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Independent researcher George Tankersley and CloudFlare security team member Filippo Valsorda again showed how Tor users are not as secure as they wish.
Speaking during the Hack in the Box conference in Amsterdam, the researchers said motivated users can subvert anonymous access to the service. Hackers can identify the original location of users by operating rogue HSDir (hidden service directory) nodes that are required - with two sets of three needed to connect to the hidden service - with four days of operation to be marked as a "trusted" HSDir node.
A malicious HSDir instead of an exit node can be used in the process, making it easy to attack hidden service users.
The United States and the rest of the "Five Eyes" group, which also includes the UK, Australia, Canada and New Zealand, aimed to infect apps available in the Google Play store with spyware.
Even though the US and UK are well known for spying on their own citizens, among foreign nationals, it looks like this spying campaign was designed to target non-US residents. The effort reportedly began in late 2011 with an effort to infect the Alibaba-owned UC Browser, which runs on Google Android, Apple iOS, Microsoft Windows Phone, Symbian, Java ME, and BlackBerry.
The idea that Five Eyes wanted to spy on users isn't overly surprising, but possible ramifications don't leave users at ease.
Apple co-founder Steve Wozniak described former NSA contractor Edward Snowden as "a hero," as he "gave up his own life... to help the rest of us." Wozniak previously met with Snowden in Moscow sometime in 2014, though it's unknown what the two men discussed.
"Total here to me; total hero," Wozniak recently said in an interview with ArabianBusiness. "Not necessarily [for] what he exposed, but the fact that he internally came form his own heart, his own belief in the United States Constitution, what democracy and freedom was about. And now a federal judge has said that NSA data collection was unconstitutional."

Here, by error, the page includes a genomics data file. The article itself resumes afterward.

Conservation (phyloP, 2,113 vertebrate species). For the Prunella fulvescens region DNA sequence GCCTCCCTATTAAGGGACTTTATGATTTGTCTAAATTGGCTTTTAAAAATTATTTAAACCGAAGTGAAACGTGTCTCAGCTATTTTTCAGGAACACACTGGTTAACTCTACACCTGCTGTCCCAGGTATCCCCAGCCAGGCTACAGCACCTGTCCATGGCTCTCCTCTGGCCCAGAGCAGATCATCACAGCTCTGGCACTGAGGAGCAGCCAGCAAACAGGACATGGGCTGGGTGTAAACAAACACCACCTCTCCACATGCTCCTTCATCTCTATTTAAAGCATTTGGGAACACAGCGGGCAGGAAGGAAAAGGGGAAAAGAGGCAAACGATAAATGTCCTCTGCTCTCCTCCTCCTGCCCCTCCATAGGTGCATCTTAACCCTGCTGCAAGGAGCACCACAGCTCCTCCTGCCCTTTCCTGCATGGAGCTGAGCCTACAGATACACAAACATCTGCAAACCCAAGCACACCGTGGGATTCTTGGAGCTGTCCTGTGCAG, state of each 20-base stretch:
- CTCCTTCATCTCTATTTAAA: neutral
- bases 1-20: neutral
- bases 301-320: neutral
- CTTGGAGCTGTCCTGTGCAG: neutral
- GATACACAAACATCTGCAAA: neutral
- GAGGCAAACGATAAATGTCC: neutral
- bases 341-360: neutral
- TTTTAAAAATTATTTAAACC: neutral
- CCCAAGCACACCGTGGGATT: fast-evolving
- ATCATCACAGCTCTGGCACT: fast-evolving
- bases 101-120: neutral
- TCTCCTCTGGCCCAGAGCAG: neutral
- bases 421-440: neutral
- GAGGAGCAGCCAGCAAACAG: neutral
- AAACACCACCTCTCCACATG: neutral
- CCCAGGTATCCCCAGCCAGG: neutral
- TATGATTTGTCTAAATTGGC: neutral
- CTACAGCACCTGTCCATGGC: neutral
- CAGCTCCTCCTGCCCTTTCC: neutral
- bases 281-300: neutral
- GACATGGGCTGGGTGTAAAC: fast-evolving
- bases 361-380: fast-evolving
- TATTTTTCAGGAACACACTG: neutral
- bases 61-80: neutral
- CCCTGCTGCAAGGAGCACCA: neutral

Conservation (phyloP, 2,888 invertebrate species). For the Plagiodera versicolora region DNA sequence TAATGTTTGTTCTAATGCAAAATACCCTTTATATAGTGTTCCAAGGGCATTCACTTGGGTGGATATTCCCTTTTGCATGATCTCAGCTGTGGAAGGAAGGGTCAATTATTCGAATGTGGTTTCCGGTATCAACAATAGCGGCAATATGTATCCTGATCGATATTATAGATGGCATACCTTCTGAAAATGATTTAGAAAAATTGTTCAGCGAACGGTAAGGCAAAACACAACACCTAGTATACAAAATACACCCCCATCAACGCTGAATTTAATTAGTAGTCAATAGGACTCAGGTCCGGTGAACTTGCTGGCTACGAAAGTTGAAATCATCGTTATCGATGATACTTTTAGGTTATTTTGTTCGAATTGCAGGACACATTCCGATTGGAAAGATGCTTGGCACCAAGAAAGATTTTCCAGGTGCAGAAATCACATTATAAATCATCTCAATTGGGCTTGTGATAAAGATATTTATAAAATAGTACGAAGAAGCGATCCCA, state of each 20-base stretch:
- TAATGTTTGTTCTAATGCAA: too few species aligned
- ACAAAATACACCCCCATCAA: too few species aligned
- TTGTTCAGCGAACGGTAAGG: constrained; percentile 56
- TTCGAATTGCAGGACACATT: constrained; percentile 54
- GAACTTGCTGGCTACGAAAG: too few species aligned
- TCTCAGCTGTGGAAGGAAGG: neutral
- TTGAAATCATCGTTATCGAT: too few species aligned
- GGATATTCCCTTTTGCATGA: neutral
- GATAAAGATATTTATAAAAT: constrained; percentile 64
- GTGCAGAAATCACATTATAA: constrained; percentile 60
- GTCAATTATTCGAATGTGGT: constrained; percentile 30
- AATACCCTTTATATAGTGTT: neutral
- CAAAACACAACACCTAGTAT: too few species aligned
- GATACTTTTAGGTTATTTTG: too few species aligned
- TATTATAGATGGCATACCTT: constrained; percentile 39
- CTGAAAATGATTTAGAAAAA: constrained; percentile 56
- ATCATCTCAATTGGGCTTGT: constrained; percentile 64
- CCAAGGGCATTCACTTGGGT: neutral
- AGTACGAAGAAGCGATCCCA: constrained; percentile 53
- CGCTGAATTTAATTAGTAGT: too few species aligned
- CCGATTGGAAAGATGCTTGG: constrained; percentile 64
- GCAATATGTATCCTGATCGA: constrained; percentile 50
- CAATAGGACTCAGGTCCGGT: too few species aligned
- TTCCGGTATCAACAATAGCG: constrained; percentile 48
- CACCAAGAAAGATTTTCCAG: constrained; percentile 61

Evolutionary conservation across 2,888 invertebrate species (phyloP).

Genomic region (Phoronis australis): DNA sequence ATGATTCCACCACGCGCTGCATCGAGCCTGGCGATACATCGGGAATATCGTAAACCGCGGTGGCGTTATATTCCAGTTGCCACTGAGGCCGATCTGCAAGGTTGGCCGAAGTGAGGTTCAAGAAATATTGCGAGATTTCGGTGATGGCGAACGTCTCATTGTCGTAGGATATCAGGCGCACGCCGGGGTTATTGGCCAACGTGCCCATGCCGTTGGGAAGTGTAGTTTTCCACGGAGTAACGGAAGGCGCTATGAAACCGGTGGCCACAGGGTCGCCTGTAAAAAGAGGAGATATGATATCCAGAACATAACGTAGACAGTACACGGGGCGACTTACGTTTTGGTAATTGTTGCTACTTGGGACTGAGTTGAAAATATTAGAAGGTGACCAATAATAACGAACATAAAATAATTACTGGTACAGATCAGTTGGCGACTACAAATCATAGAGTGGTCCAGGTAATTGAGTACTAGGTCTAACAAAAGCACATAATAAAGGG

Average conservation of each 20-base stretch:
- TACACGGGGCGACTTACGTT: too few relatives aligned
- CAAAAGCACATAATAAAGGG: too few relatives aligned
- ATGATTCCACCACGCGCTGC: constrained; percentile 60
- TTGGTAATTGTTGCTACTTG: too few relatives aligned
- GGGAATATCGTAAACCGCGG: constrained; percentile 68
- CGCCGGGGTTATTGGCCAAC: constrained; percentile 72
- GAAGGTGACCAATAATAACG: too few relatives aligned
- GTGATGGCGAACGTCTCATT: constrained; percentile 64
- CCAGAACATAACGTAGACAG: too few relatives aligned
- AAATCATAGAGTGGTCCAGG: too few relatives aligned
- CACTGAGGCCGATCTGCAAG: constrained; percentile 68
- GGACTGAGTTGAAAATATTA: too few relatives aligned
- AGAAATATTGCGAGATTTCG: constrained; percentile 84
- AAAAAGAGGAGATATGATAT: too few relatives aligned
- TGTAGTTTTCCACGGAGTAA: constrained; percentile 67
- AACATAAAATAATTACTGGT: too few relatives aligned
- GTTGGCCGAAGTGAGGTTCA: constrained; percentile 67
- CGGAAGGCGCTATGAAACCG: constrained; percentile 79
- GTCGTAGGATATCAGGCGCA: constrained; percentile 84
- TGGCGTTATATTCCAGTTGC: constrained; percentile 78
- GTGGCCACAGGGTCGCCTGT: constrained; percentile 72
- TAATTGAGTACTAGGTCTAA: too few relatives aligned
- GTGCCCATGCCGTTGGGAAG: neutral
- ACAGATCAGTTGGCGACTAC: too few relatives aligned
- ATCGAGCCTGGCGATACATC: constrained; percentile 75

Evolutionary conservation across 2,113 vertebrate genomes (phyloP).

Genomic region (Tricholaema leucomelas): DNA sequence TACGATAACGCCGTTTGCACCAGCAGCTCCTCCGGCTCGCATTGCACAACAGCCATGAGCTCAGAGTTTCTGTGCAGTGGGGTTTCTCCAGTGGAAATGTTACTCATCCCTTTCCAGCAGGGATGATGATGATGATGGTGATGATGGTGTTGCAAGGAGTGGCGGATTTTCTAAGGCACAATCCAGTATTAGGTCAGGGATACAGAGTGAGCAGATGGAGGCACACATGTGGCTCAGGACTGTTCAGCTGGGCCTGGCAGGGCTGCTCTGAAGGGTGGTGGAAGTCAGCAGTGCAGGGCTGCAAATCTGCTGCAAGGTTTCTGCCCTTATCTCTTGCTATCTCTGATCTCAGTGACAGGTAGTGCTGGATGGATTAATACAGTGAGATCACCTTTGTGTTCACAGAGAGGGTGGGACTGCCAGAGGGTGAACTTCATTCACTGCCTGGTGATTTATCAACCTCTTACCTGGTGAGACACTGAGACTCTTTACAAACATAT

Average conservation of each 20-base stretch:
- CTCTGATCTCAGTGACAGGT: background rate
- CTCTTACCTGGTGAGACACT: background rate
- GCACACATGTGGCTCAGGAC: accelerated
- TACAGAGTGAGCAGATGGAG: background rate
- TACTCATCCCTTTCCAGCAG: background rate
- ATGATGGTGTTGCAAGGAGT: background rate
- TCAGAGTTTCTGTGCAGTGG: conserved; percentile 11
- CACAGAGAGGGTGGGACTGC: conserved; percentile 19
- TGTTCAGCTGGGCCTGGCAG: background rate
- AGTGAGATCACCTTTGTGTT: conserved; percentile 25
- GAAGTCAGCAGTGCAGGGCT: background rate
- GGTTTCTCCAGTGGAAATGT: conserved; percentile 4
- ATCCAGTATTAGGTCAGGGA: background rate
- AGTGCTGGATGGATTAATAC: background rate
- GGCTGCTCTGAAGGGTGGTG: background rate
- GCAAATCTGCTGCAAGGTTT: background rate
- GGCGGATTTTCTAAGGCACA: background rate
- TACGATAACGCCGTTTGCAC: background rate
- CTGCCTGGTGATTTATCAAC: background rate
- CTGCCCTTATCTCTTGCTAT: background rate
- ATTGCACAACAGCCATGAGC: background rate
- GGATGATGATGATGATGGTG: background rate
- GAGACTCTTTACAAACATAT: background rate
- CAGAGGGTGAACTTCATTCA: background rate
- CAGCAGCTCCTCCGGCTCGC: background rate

The Woz obviously is a great fan of technology, but has admitted early innovators "didn't realize that in the digital world there were a lot of ways to use the digital technology to control us." That interview was published by CNN in 2013, before Snowden unveiled a widespread NSA surveillance program.
The IRS recently suffered a data breach that left thousands of Americans at risk, and more attention is now focused on government mismanaged. Utilizing a $10.9 billion budget, either the agency is greatly mismanaged and/or the IRS just isn't ready to try to protect taxpayer information.
There seems to be a lot of problems with the IRS, and that has certainly trickled down to its cybersecurity protocols. The agency still uses Microsoft Windows XP - and while the IRS originally paid Microsoft for support - that support has ended. To make matters worse, some fraud identification software is almost 20 years old.
The IRS previously had 410 cybersecurity team personnel, but that has been slashed down to 363 workers. The idea that IRS personnel are unable to keep up with identity theft is a huge problem, especially as cybercriminals get cleverer.
It didn't take long for Apple to provide a temporary fix for a bug that allows users to crash an iPhone, iPad or Apple Watch via text message. The company was reportedly working on a fix anyway, but had to speed things up when users started sharing details about the problem on YouTube and social media outlets.
The problem stemmed from the way Arabic text is rendered by an iOS device, and the device's RAM ends up full, forcing a restart.
iOS users can have Siri read unread messages, and have Siri respond to the malicious message. Once that is done, users can open Messages again. Once in messages, users must swipe left to delete the entire conversation thread - or tap, hold, and delete the malicious message.
The United States reportedly attempted to launch a Stuxnet-like cyberattack aimed at the nuclear weapons program in North Korea, but the cyberespionage attempt failed. Launched at the same time when Stuxnet hit Iran in 2009 and 2010, the US wanted to also set North Korea's nuclear efforts back, according to a recent Reuters report.